At the plant site, which is about 80 km west of Danzig, the substrates will be fed into the four 4,438 cubic metres stainless-steel fermenters via four storage tanks and a 50 cubic metres dosing feeder starting from summer 2013.
Apart from maize and liquid manure, which will be supplied by farmers from the vicinity, the operator NEWD will also ferment potato waste of a chip manufacturer. Four tanks with a capacity of 5,000 cubic metres each provide sufficient space for the digestate.
Previously, NEWD, which is also the primary investor in the plant, had only operated as builders and wind power plant operators.
Currently, wind power still accounts for most of the renewable energy generated in Poland. Both the coastal regions and the interior of the country are very suitable locations for wind turbines, delivering an excellent wind harvest.
Now NEWD has decided to produce biogas, for which it plans to rely on the overseas experience of WelTec BioPower . Moreover, the company from Lower Saxony is represented directly on site with its WelTec Polska subsidiary and can secure the technical and economic stability of the 2.4 MW plant with its comprehensive services.
In a written statement the two firms said the conditions for generating biogas are outstanding, as Poland is an agricultural country with a substantial resource potential.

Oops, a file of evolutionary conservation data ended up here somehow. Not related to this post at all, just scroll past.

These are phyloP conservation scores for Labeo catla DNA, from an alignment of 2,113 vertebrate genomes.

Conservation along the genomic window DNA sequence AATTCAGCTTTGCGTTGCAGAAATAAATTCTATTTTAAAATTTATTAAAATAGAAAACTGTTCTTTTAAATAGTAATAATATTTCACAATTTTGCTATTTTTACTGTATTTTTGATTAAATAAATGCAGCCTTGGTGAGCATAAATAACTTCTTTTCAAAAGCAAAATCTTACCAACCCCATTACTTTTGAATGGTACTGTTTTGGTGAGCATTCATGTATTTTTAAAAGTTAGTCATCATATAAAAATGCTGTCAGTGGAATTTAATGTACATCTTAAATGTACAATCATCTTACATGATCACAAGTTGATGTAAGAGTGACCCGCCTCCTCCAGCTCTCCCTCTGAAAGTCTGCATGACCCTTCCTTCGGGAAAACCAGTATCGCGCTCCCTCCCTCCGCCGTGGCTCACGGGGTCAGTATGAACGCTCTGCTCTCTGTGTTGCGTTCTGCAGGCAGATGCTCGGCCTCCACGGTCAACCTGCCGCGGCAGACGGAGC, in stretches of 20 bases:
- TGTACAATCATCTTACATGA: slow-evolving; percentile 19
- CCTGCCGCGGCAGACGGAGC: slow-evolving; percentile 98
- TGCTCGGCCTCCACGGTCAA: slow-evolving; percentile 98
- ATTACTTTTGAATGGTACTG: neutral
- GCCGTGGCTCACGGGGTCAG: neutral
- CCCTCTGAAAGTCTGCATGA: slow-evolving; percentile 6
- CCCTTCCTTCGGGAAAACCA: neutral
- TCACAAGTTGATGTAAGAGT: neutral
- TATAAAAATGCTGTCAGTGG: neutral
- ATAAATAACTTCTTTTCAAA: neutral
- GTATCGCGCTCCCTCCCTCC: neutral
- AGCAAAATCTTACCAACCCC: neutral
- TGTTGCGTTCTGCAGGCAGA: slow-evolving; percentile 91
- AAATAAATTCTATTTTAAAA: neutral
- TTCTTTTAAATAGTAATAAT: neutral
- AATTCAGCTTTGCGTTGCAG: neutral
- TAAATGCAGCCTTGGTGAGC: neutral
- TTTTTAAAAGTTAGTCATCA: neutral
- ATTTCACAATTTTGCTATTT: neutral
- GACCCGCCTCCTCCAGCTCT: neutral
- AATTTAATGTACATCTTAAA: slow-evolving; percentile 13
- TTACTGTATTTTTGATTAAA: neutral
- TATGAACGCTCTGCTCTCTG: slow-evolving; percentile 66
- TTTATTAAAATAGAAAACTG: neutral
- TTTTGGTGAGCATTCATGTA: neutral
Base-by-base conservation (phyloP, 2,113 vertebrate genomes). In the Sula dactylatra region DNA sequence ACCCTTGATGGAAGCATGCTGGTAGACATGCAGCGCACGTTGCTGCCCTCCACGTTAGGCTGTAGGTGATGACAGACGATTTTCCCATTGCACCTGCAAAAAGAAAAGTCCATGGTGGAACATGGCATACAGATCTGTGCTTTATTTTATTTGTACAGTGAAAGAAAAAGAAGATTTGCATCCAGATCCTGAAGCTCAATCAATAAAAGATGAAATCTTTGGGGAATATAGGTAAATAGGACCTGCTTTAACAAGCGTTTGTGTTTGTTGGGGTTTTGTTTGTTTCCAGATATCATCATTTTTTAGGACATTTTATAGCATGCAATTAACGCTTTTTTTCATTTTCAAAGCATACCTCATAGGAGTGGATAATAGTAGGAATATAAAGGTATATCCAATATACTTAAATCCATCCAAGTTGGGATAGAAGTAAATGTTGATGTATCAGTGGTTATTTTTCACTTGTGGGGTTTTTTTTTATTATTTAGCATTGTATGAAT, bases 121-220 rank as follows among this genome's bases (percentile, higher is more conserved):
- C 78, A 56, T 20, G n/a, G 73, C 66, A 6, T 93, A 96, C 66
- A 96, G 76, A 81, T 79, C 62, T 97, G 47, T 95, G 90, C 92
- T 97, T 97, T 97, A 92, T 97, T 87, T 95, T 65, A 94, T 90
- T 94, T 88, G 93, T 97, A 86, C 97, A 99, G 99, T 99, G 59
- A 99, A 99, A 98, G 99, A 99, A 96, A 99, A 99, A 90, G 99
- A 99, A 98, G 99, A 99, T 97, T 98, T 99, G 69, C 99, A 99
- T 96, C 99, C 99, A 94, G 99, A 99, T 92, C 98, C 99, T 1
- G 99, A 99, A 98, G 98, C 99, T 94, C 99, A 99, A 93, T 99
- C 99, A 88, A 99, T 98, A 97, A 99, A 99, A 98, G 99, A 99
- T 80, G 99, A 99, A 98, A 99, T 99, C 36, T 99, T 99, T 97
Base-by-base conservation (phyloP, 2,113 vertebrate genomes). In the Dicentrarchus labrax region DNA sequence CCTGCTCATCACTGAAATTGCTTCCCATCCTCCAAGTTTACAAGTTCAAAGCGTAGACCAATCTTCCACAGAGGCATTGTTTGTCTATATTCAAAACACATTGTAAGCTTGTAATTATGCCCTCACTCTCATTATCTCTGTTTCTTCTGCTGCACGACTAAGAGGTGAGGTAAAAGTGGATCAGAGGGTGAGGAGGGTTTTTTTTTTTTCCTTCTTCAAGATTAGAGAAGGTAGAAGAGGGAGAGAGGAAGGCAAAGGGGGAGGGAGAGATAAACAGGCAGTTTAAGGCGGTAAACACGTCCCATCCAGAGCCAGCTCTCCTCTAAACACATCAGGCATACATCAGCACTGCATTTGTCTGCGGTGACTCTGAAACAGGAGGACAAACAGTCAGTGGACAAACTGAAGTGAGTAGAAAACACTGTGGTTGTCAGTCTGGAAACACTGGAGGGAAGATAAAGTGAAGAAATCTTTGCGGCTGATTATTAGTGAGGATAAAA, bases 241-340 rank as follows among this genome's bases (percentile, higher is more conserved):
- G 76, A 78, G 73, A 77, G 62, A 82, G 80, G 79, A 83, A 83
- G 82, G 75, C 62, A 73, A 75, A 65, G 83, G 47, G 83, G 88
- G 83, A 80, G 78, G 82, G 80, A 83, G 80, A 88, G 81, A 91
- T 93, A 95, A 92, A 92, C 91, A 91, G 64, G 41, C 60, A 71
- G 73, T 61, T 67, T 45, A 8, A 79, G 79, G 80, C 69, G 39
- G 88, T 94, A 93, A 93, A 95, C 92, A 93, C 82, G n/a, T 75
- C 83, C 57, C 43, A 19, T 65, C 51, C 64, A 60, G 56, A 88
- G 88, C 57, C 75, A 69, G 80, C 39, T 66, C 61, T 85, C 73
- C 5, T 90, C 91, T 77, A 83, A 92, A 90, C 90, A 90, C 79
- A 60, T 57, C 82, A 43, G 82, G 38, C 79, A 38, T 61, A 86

Experts believe that Poland has the third-largest stock of resources in Europe. Poland's agricultural area amounts to about 18.5 million ha, about 1.5 million ha more than in Germany. Agricultural plants number about two million. Especially liquid manure from cattle, pigs, and poultry as well as renewable raw materials are readily available as substrate for biogas plants.
The infrastructure conditions in Poland are also said to be ideal because the nation subsidizes decentralised power and heat generation, and because a highly developed infrastructure is available for the transport of gas and district heat.
To reach the EU climate goals, Poland plans to increase the share of renewable energies in energy generation from 5 to 15 percent by 2020, with an upward trend that is to reach one third by 2030.
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